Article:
Dedicated to those songs that I can't stop playing, humming, or thinking about; the 4+ minutes you fall head-over-heels in love with. Past instances have included Beck's "Truckdrivin' Neighbors," Black Sabbath's "N.I.B.," and David Bowie's "Starman."
To a committed and semi-professional ranker of the arts, it is exceedingly helpful when the stars align, ships right themselves, and the collective music-loving world just up and agrees about where exactly to rank an album from a seminal group. So much has been written about London Calling that its rank as the Clash's best could be questioned through simple overexposure. On the other hand, the first album remains one of the most ferocious early punk records... and everyone knows it already. Debate will rage for decades after we've left this plane as to which is the one true best, and I welcome that debate. Fortunately however, this debate has caused the natural settling of Give 'Em Enough Rope as the third best Clash album. Not quite as thoroughly bombastic as the preceding or as ambitious as the proceeding, this sophomore album serves as an instant debate stopper. We can all agree we like it, and that's that.
Modern day revisionists are always on the prowl for that overlooked album to build up into a diamond everyone seemed to miss. Sgt. Peppers gave way to Abbey Road which gave way to Revolver as the top Beatles album. The modern chic' of diamond-in-the-rough rock writing has as much to do with looking cool as it does with finding a record from a big band that hasn't been covered to death. The 33 1/3's books by Continuum serve as a template for this kind of hyper-cool, just-off-the-norm style of writing. Of the 50-plus major artists they've covered, there are perhaps only two obvious choices (those being The Stone Roses first album, which honestly if you were gonna write about the band what else would you pick, and Led Zeppelin's fourth album. Okay, Highway 61 Revisited seems a little obvious, but you see my point). Nearly every other choice is up for debate and I'm convinced that the combination of self-aware cool and need for word count can be the only reason why someone would write about Use Your Illusion I and II when Appetite For Destruction is, well, Appetite for Destruction!
By that turn, Give 'Em Enough Rope is probably due for a revisionist revival, as it has all the appropriate characteristics (few of the group's most famous songs, "middle child" album, etc.), and based on my latest obsession with "Guns on the Roof," I can picture the future very clearly. In fact, if you're considering writing the 33 1/3 book on The Clash and you need convincing that Rope would be the most underground, cool choice, consider the fact that I can't find a homemade YouTube video of "Guns on the Roof" to accompany this article. No live Clash footage, no single camera shot of a spinning '45, not even short with the song playing over clips of 24 as a tribute to Jack Bauer. Nothing. It's ripe for the plucking.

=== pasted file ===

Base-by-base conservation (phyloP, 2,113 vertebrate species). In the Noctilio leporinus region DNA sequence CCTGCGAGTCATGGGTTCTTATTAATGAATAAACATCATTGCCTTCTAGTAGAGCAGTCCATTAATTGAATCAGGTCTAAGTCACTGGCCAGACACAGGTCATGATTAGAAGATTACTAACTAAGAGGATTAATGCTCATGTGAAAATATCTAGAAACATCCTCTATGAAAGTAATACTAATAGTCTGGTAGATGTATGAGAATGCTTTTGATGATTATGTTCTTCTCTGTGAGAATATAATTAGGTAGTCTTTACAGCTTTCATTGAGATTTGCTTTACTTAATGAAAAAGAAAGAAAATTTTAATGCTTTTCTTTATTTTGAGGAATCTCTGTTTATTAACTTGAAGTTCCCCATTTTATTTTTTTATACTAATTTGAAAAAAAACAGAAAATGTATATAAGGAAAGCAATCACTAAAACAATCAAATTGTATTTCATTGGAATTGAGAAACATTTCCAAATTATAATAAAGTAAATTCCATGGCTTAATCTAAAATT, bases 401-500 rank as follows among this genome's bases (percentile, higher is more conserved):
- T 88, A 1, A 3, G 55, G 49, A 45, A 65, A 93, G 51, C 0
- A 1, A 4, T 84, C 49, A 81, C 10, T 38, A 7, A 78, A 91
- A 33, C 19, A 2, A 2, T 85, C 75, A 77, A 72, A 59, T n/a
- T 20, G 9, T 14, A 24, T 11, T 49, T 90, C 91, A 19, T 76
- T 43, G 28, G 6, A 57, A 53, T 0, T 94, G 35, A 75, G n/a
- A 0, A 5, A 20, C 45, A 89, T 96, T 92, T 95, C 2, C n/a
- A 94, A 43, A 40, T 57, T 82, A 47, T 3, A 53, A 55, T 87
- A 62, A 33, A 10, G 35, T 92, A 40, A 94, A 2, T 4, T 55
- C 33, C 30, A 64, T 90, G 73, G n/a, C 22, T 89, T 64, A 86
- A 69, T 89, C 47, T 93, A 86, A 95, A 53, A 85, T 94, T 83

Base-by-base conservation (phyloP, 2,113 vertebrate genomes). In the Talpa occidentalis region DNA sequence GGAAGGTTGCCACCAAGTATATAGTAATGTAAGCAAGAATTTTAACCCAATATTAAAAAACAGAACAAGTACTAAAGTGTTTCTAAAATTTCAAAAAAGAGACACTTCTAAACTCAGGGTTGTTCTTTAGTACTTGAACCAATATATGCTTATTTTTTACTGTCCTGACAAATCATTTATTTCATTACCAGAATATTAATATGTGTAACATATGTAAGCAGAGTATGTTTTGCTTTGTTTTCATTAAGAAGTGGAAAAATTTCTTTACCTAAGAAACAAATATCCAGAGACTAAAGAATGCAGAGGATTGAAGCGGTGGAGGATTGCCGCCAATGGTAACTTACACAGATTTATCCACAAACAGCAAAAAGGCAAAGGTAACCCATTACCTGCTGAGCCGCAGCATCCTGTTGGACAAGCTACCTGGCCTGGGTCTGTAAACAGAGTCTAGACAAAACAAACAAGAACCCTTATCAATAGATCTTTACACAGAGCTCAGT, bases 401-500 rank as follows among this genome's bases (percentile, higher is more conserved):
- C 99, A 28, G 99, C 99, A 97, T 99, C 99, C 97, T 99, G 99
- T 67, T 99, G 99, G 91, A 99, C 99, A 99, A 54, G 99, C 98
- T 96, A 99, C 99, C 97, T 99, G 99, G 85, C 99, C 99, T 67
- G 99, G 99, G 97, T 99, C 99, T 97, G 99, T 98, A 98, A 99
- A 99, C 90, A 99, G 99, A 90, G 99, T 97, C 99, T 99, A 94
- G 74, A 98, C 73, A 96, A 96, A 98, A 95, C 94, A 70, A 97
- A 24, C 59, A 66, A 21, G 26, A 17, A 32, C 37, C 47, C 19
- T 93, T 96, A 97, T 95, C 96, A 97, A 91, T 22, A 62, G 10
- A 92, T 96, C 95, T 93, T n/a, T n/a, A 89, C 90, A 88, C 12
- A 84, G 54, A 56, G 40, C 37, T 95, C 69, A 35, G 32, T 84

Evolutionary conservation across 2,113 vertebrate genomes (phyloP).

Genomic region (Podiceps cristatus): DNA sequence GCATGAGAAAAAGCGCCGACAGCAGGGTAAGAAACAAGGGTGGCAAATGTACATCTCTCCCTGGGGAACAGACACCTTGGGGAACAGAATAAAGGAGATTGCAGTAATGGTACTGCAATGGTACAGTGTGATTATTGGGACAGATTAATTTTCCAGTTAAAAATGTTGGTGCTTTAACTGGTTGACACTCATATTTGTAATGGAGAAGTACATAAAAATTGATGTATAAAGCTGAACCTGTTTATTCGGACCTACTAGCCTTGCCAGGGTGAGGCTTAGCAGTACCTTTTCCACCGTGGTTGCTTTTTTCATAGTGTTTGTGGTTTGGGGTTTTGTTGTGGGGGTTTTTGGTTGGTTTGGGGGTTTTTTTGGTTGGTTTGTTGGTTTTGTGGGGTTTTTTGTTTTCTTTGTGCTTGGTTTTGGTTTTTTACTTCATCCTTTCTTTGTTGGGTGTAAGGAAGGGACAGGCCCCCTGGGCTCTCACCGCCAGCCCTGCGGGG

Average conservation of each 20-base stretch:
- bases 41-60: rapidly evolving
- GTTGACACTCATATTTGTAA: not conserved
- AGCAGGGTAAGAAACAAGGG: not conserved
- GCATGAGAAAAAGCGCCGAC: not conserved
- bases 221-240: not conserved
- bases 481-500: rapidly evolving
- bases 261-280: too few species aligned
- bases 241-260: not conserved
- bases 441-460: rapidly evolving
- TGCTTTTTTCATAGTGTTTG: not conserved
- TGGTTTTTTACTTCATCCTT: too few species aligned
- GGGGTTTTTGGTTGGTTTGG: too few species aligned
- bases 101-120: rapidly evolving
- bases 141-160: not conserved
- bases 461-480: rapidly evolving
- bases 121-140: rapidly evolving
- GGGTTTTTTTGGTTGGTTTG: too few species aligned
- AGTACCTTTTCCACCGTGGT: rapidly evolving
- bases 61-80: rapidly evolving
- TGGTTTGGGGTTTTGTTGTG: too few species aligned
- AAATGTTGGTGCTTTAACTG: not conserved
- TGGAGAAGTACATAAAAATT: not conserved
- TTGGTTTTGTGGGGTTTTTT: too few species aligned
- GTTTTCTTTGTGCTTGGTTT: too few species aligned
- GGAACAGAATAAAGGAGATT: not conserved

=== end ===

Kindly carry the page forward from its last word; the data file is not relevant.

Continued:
And as for all the talk of "old punk was only three chords," I have found that to be a muddy rule. It was MOSTLY only three chords, with a fourth and sometimes fifth thrown in at the bridge. So to hear a song like "Guns on the Roof" where it's not only exactly three chords through the entire song, but the same pattern of those three chords and it still sounds as big and explosive as any song has, I have new respect for E-D-A. And while I know many songs based on fewer chords, it feels like more is done with these particular three than with any greater number. As a rule, I don't actively do homework for songs or movies (at least when concerning the message of the piece), but where the Clash really get to do the socialist dirty work is in making such a catchy hook so that any dumb-ass like myself will, unconsciously, start chanting "Guns! Guns! Guns on the Roof!" Most of the time I can't understand Strummer's heavily accented lyrics in the moment, and it sometimes put me off (this is a great reason why I rank London Calling lower than The Clash in my personal list). But on this song, that accent not only works and serves some strange purpose; it adds the necessary difference to distract us from E-D-A land. I can't tell you if Brits refer to Europe as "Eu-rope-ah," but it sure sounds great in the context of the song.
"Guns on the Roof" (and much of the more successful tracks on Rope) also serves as a swing point for the band getting not just more experimental but transforming from garage band to cinematic, anthemic giant garage band. It's not that "Janie Jones" wouldn't rock a sold-out theater, but the build and tension of "Guns" is, in a single trite word, powerful. By the time they've seemingly switched up E-D-A as much as you could imagine, and after the spoken-word "Eu-rop-ah" bridge section, they return to the opening riff to wrap up the song with the chorus we cannot help but shout back. By the end, we've been whipped into frenzy and we're all ready to not just sign petitions but to tear down the walls around us.
Now I'm off to read a blog about why Parade is Prince's finest official release.